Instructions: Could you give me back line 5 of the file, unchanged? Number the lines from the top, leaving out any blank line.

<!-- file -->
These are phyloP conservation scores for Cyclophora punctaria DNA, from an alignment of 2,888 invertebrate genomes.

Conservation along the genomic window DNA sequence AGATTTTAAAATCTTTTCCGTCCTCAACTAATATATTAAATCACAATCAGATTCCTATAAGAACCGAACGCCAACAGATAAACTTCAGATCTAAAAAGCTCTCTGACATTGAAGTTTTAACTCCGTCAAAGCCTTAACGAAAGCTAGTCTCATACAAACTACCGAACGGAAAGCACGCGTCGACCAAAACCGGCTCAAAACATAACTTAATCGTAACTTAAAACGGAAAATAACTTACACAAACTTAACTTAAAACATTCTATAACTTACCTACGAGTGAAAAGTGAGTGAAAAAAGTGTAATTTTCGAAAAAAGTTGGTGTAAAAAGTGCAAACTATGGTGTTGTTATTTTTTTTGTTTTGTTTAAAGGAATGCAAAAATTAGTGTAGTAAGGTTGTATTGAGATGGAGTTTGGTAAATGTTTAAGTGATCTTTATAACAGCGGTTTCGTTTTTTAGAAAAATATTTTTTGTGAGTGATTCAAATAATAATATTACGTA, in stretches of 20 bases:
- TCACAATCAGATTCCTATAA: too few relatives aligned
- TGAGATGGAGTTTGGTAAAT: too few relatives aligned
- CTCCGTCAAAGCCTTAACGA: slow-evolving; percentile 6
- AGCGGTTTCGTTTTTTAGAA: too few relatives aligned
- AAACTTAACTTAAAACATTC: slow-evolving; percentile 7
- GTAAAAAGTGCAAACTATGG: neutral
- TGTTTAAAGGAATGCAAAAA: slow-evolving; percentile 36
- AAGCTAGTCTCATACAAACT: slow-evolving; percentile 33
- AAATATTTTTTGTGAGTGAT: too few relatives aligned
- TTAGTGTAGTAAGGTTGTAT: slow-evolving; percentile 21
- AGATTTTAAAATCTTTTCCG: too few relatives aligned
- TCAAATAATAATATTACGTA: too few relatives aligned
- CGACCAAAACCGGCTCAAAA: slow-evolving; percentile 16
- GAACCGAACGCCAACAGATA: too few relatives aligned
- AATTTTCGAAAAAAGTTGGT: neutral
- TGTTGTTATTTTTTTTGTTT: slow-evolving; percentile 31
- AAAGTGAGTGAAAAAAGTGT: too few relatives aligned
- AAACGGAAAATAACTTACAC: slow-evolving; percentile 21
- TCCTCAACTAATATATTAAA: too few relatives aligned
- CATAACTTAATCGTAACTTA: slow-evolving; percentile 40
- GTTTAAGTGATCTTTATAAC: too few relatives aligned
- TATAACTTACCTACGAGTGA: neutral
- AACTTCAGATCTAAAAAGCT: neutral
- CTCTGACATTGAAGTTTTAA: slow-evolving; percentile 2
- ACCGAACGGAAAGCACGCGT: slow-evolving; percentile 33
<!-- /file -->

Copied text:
- CTCCGTCAAAGCCTTAACGA: slow-evolving; percentile 6